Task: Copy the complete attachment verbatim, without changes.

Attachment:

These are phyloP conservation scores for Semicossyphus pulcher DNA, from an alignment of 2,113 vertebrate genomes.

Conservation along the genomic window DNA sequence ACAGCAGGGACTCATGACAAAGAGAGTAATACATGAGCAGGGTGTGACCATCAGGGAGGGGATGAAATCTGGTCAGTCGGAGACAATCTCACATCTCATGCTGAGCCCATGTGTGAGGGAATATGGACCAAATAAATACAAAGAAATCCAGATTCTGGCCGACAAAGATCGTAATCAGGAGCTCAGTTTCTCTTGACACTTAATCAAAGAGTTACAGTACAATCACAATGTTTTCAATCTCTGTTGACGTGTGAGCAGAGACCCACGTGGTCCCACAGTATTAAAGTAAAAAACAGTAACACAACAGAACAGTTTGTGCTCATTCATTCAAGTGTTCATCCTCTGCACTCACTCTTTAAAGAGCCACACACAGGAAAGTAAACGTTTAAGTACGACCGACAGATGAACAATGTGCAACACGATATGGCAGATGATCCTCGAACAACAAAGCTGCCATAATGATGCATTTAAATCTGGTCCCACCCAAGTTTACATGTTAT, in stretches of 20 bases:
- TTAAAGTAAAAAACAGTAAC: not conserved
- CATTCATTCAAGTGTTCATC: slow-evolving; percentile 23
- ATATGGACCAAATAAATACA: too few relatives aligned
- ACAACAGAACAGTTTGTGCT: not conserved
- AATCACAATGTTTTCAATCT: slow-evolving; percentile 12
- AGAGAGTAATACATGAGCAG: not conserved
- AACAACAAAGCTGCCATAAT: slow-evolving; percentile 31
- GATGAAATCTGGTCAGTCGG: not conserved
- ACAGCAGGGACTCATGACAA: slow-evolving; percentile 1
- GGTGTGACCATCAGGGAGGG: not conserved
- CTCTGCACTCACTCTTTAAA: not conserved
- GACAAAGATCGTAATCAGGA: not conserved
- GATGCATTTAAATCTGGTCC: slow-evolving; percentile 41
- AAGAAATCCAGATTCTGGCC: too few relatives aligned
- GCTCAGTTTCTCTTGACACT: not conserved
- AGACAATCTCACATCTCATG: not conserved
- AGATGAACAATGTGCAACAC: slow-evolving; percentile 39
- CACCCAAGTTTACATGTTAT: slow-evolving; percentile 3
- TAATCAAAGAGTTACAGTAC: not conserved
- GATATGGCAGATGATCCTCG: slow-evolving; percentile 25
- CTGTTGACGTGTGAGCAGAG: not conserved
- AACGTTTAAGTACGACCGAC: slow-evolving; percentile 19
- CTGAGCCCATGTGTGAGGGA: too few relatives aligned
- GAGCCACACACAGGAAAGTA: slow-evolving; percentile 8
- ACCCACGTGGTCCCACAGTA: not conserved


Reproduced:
These are phyloP conservation scores for Semicossyphus pulcher DNA, from an alignment of 2,113 vertebrate genomes.

Conservation along the genomic window DNA sequence ACAGCAGGGACTCATGACAAAGAGAGTAATACATGAGCAGGGTGTGACCATCAGGGAGGGGATGAAATCTGGTCAGTCGGAGACAATCTCACATCTCATGCTGAGCCCATGTGTGAGGGAATATGGACCAAATAAATACAAAGAAATCCAGATTCTGGCCGACAAAGATCGTAATCAGGAGCTCAGTTTCTCTTGACACTTAATCAAAGAGTTACAGTACAATCACAATGTTTTCAATCTCTGTTGACGTGTGAGCAGAGACCCACGTGGTCCCACAGTATTAAAGTAAAAAACAGTAACACAACAGAACAGTTTGTGCTCATTCATTCAAGTGTTCATCCTCTGCACTCACTCTTTAAAGAGCCACACACAGGAAAGTAAACGTTTAAGTACGACCGACAGATGAACAATGTGCAACACGATATGGCAGATGATCCTCGAACAACAAAGCTGCCATAATGATGCATTTAAATCTGGTCCCACCCAAGTTTACATGTTAT, in stretches of 20 bases:
- TTAAAGTAAAAAACAGTAAC: not conserved
- CATTCATTCAAGTGTTCATC: slow-evolving; percentile 23
- ATATGGACCAAATAAATACA: too few relatives aligned
- ACAACAGAACAGTTTGTGCT: not conserved
- AATCACAATGTTTTCAATCT: slow-evolving; percentile 12
- AGAGAGTAATACATGAGCAG: not conserved
- AACAACAAAGCTGCCATAAT: slow-evolving; percentile 31
- GATGAAATCTGGTCAGTCGG: not conserved
- ACAGCAGGGACTCATGACAA: slow-evolving; percentile 1
- GGTGTGACCATCAGGGAGGG: not conserved
- CTCTGCACTCACTCTTTAAA: not conserved
- GACAAAGATCGTAATCAGGA: not conserved
- GATGCATTTAAATCTGGTCC: slow-evolving; percentile 41
- AAGAAATCCAGATTCTGGCC: too few relatives aligned
- GCTCAGTTTCTCTTGACACT: not conserved
- AGACAATCTCACATCTCATG: not conserved
- AGATGAACAATGTGCAACAC: slow-evolving; percentile 39
- CACCCAAGTTTACATGTTAT: slow-evolving; percentile 3
- TAATCAAAGAGTTACAGTAC: not conserved
- GATATGGCAGATGATCCTCG: slow-evolving; percentile 25
- CTGTTGACGTGTGAGCAGAG: not conserved
- AACGTTTAAGTACGACCGAC: slow-evolving; percentile 19
- CTGAGCCCATGTGTGAGGGA: too few relatives aligned
- GAGCCACACACAGGAAAGTA: slow-evolving; percentile 8
- ACCCACGTGGTCCCACAGTA: not conserved